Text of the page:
Let me interrupt the misplaced hysteria over President Obama shaking the hand of Cuban President Raul Castro at the funeral of Nelson Mandela to highlight something that happened immediately afterwards.
Truth be told, I didn’t recognize Castro. But I did recognize the woman next to him. She startled me by greeting Obama with a warm handshake and then a friendly kiss. The woman in question is President Dilma Rousseff of Brazil.
You may recall that, thanks to classified documents stolen by Edward Snowden, Brazilians were outraged to learn in September that the United States spied on Rousseff. The foreign minister declared it “an inadmissible and unacceptable violation of Brazilian sovereignty.” Rousseff blasted the United States at the United Nations. And she canceled a planned trip to the United States that was supposed to culminate in a coveted state dinner at the White House on Oct. 23.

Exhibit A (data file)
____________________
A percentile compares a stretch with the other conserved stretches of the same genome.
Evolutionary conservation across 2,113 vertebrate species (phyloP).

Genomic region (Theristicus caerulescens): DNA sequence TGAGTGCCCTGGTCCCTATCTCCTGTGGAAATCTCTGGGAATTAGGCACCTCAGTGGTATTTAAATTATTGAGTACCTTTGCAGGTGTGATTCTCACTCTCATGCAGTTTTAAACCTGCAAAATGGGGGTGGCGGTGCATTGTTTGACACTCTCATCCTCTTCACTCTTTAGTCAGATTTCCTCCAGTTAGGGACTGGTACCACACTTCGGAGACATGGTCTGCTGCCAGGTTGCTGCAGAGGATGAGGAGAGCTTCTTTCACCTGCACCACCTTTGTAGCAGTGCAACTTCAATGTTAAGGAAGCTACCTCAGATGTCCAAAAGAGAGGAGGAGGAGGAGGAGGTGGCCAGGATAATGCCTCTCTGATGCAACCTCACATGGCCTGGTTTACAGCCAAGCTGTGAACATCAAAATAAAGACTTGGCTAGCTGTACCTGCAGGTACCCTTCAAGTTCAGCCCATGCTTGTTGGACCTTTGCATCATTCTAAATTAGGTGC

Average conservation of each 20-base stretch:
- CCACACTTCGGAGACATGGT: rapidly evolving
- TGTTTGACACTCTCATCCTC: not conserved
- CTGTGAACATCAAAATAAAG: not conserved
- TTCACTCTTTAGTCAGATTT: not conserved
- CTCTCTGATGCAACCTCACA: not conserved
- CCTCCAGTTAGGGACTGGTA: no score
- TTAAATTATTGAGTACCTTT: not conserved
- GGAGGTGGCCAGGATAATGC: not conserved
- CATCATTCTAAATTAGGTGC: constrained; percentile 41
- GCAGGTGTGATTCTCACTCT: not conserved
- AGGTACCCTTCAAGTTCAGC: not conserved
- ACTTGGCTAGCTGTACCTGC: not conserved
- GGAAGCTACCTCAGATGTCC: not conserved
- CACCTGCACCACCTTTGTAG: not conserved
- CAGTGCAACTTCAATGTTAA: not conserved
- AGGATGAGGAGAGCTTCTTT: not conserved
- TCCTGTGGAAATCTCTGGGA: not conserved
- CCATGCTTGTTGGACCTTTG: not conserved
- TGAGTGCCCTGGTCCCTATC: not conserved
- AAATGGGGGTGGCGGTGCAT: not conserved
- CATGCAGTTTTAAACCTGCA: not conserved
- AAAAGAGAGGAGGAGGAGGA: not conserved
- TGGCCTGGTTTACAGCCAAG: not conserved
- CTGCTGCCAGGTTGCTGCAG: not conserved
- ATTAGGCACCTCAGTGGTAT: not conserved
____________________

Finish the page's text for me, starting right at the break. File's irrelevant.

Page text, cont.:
Considering Brazil admitted last month to spying on rooms rented out by the U.S. embassy in Brasilia 10 years ago, all must be forgiven.